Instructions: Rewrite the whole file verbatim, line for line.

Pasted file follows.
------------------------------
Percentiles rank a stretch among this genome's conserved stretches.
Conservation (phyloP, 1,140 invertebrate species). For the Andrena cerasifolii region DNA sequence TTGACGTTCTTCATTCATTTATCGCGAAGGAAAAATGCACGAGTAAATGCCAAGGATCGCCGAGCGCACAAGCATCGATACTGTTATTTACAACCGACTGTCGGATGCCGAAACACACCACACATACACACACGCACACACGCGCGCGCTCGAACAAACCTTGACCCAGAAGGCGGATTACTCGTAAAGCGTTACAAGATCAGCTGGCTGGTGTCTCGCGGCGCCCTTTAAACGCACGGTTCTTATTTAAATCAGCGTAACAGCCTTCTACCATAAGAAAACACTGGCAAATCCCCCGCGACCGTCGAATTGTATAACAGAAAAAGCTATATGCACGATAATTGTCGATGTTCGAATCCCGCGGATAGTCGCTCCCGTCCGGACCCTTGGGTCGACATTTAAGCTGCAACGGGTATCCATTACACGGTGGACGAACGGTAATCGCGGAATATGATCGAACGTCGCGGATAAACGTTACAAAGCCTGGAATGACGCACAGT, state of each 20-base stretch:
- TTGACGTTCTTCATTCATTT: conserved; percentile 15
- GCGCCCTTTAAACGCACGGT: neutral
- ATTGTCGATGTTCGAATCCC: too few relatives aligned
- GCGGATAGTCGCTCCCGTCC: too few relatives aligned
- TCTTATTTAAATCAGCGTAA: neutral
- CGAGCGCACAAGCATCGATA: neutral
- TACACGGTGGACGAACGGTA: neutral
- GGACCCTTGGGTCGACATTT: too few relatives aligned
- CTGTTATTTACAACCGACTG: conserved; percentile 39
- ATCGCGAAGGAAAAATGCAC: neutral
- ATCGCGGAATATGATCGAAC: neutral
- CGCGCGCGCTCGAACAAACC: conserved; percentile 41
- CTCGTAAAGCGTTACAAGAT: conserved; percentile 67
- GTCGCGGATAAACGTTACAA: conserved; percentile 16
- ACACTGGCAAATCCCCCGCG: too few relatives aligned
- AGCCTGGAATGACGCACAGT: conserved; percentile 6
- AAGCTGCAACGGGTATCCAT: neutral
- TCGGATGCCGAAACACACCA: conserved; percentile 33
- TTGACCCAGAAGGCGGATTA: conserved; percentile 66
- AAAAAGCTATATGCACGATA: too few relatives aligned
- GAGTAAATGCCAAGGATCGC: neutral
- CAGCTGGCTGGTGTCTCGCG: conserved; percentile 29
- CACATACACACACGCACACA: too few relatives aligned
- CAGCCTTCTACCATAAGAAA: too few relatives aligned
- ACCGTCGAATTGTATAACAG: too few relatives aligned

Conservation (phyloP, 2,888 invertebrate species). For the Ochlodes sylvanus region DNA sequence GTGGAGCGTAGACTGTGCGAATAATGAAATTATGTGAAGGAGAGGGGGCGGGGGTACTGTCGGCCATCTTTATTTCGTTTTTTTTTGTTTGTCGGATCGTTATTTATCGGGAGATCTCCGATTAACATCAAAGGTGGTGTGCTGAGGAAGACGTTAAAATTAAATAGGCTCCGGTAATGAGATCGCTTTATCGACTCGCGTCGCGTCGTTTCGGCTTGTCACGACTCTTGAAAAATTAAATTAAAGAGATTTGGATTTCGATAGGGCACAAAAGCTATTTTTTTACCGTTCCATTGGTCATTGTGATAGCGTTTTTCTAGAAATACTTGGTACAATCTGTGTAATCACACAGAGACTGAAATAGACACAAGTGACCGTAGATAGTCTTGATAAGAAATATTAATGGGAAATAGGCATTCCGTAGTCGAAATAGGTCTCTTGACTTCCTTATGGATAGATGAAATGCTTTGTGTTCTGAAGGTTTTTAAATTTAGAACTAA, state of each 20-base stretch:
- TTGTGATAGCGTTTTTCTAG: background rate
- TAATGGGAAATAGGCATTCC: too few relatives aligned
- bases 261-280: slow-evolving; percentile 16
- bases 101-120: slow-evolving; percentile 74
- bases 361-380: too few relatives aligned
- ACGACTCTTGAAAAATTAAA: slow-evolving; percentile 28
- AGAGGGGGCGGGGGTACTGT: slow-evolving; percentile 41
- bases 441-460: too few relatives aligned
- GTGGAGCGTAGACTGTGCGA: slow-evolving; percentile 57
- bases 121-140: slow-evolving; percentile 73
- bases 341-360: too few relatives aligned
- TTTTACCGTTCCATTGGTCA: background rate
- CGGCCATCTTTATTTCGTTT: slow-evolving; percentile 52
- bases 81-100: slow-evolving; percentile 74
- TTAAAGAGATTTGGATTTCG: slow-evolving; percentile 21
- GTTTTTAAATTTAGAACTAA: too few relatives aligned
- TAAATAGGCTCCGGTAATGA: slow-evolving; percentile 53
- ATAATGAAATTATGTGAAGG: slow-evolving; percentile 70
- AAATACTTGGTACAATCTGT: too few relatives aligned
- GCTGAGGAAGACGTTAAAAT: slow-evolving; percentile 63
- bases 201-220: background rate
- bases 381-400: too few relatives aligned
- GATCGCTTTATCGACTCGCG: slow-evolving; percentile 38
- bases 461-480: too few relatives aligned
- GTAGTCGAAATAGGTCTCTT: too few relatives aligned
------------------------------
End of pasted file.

Percentiles rank a stretch among this genome's conserved stretches.
Conservation (phyloP, 1,140 invertebrate species). For the Andrena cerasifolii region DNA sequence TTGACGTTCTTCATTCATTTATCGCGAAGGAAAAATGCACGAGTAAATGCCAAGGATCGCCGAGCGCACAAGCATCGATACTGTTATTTACAACCGACTGTCGGATGCCGAAACACACCACACATACACACACGCACACACGCGCGCGCTCGAACAAACCTTGACCCAGAAGGCGGATTACTCGTAAAGCGTTACAAGATCAGCTGGCTGGTGTCTCGCGGCGCCCTTTAAACGCACGGTTCTTATTTAAATCAGCGTAACAGCCTTCTACCATAAGAAAACACTGGCAAATCCCCCGCGACCGTCGAATTGTATAACAGAAAAAGCTATATGCACGATAATTGTCGATGTTCGAATCCCGCGGATAGTCGCTCCCGTCCGGACCCTTGGGTCGACATTTAAGCTGCAACGGGTATCCATTACACGGTGGACGAACGGTAATCGCGGAATATGATCGAACGTCGCGGATAAACGTTACAAAGCCTGGAATGACGCACAGT, state of each 20-base stretch:
- TTGACGTTCTTCATTCATTT: conserved; percentile 15
- GCGCCCTTTAAACGCACGGT: neutral
- ATTGTCGATGTTCGAATCCC: too few relatives aligned
- GCGGATAGTCGCTCCCGTCC: too few relatives aligned
- TCTTATTTAAATCAGCGTAA: neutral
- CGAGCGCACAAGCATCGATA: neutral
- TACACGGTGGACGAACGGTA: neutral
- GGACCCTTGGGTCGACATTT: too few relatives aligned
- CTGTTATTTACAACCGACTG: conserved; percentile 39
- ATCGCGAAGGAAAAATGCAC: neutral
- ATCGCGGAATATGATCGAAC: neutral
- CGCGCGCGCTCGAACAAACC: conserved; percentile 41
- CTCGTAAAGCGTTACAAGAT: conserved; percentile 67
- GTCGCGGATAAACGTTACAA: conserved; percentile 16
- ACACTGGCAAATCCCCCGCG: too few relatives aligned
- AGCCTGGAATGACGCACAGT: conserved; percentile 6
- AAGCTGCAACGGGTATCCAT: neutral
- TCGGATGCCGAAACACACCA: conserved; percentile 33
- TTGACCCAGAAGGCGGATTA: conserved; percentile 66
- AAAAAGCTATATGCACGATA: too few relatives aligned
- GAGTAAATGCCAAGGATCGC: neutral
- CAGCTGGCTGGTGTCTCGCG: conserved; percentile 29
- CACATACACACACGCACACA: too few relatives aligned
- CAGCCTTCTACCATAAGAAA: too few relatives aligned
- ACCGTCGAATTGTATAACAG: too few relatives aligned

Conservation (phyloP, 2,888 invertebrate species). For the Ochlodes sylvanus region DNA sequence GTGGAGCGTAGACTGTGCGAATAATGAAATTATGTGAAGGAGAGGGGGCGGGGGTACTGTCGGCCATCTTTATTTCGTTTTTTTTTGTTTGTCGGATCGTTATTTATCGGGAGATCTCCGATTAACATCAAAGGTGGTGTGCTGAGGAAGACGTTAAAATTAAATAGGCTCCGGTAATGAGATCGCTTTATCGACTCGCGTCGCGTCGTTTCGGCTTGTCACGACTCTTGAAAAATTAAATTAAAGAGATTTGGATTTCGATAGGGCACAAAAGCTATTTTTTTACCGTTCCATTGGTCATTGTGATAGCGTTTTTCTAGAAATACTTGGTACAATCTGTGTAATCACACAGAGACTGAAATAGACACAAGTGACCGTAGATAGTCTTGATAAGAAATATTAATGGGAAATAGGCATTCCGTAGTCGAAATAGGTCTCTTGACTTCCTTATGGATAGATGAAATGCTTTGTGTTCTGAAGGTTTTTAAATTTAGAACTAA, state of each 20-base stretch:
- TTGTGATAGCGTTTTTCTAG: background rate
- TAATGGGAAATAGGCATTCC: too few relatives aligned
- bases 261-280: slow-evolving; percentile 16
- bases 101-120: slow-evolving; percentile 74
- bases 361-380: too few relatives aligned
- ACGACTCTTGAAAAATTAAA: slow-evolving; percentile 28
- AGAGGGGGCGGGGGTACTGT: slow-evolving; percentile 41
- bases 441-460: too few relatives aligned
- GTGGAGCGTAGACTGTGCGA: slow-evolving; percentile 57
- bases 121-140: slow-evolving; percentile 73
- bases 341-360: too few relatives aligned
- TTTTACCGTTCCATTGGTCA: background rate
- CGGCCATCTTTATTTCGTTT: slow-evolving; percentile 52
- bases 81-100: slow-evolving; percentile 74
- TTAAAGAGATTTGGATTTCG: slow-evolving; percentile 21
- GTTTTTAAATTTAGAACTAA: too few relatives aligned
- TAAATAGGCTCCGGTAATGA: slow-evolving; percentile 53
- ATAATGAAATTATGTGAAGG: slow-evolving; percentile 70
- AAATACTTGGTACAATCTGT: too few relatives aligned
- GCTGAGGAAGACGTTAAAAT: slow-evolving; percentile 63
- bases 201-220: background rate
- bases 381-400: too few relatives aligned
- GATCGCTTTATCGACTCGCG: slow-evolving; percentile 38
- bases 461-480: too few relatives aligned
- GTAGTCGAAATAGGTCTCTT: too few relatives aligned